Today Algorithmiq, a Finnish scaleup developing quantum algorithms to solve the most complex problems in life sciences, revealed it has successfully run one of the largest scale error mitigation experiments to date on IBM’s hardware.
In quantum computing, error mitigation techniques are designed to enable running algorithms in the presence of errors. They, however, typically become very runtime inefficient as the problem size and qubit numbers increase.
Scalable error mitigation is at the core of Algorithmiq’s drug discovery platform, Aurora, and the company demonstrated its validity this week at IBM’s annual Quantum Summit.
The experiment was run with Algorithmiq’s proprietary error mitigation algorithms on the IBM Nazca, the 127 qubit Eagle processor, using 50 active qubits x 98 layers of CNOTS and thus a total of 2402 CNOTS gates.
Algorithmiq’s state-of-the-art methods can recover the signal in regimes where some of the previous error mitigation methods struggled with significant improvements in measurement overhead, translating into much faster computations within hours instead of tens of years.
This builds the foundations necessary for applying quantum computation at scale, which will remain relevant along the path to the fault-tolerance era.
Professor Sabrina Maniscalco, Co-Founder and CEO of Algorithmiq said:
“It’s a great honour to present this successful milestone with IBM’s team at the IBM Summit.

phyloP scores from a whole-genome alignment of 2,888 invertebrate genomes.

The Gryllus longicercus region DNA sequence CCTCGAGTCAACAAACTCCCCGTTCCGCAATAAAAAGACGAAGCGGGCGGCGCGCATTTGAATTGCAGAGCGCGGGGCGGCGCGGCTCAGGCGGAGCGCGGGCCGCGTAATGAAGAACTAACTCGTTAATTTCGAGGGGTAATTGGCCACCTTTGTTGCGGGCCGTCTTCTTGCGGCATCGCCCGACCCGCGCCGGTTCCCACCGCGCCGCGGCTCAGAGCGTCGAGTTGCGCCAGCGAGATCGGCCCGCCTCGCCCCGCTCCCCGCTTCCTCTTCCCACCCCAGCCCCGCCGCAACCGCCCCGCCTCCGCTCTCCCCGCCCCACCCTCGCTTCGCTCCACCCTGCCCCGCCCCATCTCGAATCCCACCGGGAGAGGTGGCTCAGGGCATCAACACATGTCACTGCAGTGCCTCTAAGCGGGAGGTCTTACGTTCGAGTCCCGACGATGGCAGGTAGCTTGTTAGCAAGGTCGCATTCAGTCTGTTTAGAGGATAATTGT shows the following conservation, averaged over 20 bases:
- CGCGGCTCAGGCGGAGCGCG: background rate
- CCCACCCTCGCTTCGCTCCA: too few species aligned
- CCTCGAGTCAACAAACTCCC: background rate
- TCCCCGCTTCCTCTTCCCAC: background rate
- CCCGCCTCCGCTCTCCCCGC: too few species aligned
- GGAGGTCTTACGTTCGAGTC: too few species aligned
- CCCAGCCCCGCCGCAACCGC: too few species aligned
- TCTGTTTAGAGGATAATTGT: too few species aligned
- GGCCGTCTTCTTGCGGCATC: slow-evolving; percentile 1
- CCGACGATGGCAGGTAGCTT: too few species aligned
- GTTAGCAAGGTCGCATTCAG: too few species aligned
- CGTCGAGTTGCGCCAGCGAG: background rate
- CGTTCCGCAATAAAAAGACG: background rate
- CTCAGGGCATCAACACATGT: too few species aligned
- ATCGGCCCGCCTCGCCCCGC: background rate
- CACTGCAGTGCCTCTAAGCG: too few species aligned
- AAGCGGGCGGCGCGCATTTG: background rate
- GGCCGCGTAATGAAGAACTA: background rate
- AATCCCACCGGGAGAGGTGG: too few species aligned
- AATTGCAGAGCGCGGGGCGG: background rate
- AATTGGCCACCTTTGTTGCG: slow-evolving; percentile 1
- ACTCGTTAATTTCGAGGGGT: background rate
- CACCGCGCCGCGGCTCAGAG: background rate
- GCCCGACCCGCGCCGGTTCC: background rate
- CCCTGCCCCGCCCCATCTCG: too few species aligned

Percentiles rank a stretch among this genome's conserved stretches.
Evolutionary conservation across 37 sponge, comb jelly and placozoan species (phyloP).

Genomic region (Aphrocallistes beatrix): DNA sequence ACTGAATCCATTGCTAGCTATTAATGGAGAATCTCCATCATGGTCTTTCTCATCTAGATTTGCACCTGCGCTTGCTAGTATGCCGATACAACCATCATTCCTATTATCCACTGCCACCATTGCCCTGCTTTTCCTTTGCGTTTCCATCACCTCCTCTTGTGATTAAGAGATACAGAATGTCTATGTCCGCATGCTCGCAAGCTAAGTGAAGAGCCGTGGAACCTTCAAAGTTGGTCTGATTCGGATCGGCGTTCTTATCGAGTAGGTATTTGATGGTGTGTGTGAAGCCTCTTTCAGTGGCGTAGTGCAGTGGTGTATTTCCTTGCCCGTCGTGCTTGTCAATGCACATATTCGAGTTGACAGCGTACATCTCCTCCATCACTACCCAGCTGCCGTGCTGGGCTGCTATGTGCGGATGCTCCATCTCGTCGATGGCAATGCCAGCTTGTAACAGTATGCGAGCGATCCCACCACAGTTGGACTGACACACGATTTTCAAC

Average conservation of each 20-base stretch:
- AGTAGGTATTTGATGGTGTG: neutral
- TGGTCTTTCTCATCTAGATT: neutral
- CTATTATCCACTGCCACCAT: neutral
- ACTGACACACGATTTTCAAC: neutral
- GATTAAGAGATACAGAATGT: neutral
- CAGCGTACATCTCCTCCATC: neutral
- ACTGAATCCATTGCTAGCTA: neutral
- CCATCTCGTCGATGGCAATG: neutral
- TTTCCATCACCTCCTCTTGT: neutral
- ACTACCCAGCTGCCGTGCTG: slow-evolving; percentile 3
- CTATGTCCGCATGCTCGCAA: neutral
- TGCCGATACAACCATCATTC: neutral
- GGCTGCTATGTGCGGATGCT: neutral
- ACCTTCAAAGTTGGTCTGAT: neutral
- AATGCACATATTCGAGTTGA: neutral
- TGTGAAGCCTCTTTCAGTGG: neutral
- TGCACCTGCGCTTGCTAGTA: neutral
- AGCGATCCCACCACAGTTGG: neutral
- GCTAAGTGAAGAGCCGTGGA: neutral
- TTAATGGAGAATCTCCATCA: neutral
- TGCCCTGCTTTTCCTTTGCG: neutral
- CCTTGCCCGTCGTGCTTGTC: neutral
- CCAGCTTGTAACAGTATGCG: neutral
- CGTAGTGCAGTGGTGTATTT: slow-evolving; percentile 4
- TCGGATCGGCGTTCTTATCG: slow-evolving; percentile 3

Today represents further validation that Algorithmiq’s core error mitigation techniques are powerful and will enable large-scale experiments on specific use cases leading us well into the quantum utility era for real commercial applications.
I’ve dedicated over 20 years of my life to studying noisy quantum systems, as a Professor, and I never thought this type of experiment would be possible so soon. Needless to say, I’m extremely excited about the goals we’ve set ourselves for 2024. Today’s results are just the beginning!
The company has also worked with AstraZeneca, IBM, and the Hartree Centre on a novel approach suitable for studying proton transfer reactions that treat electrons and nuclei with the same quantum mechanics.
Combining the latter with Algorithmiq’s hardware-adapted fermion-to-qubit mapping and compilation algorithms drastically reduced the quantum hardware requirements compared to existing methods.
Algorithmiq ‘s novel measurement approach and state-of-the-art chemistry methods have enabled the team to secure up to $4.25 million from the Wellcome Leap to design new photon drug interactions in cancer prevention and treatment alongside their partners, IBM and Cleveland Clinic. The company has raised over €17.8 million.
Lead image: Fly:D.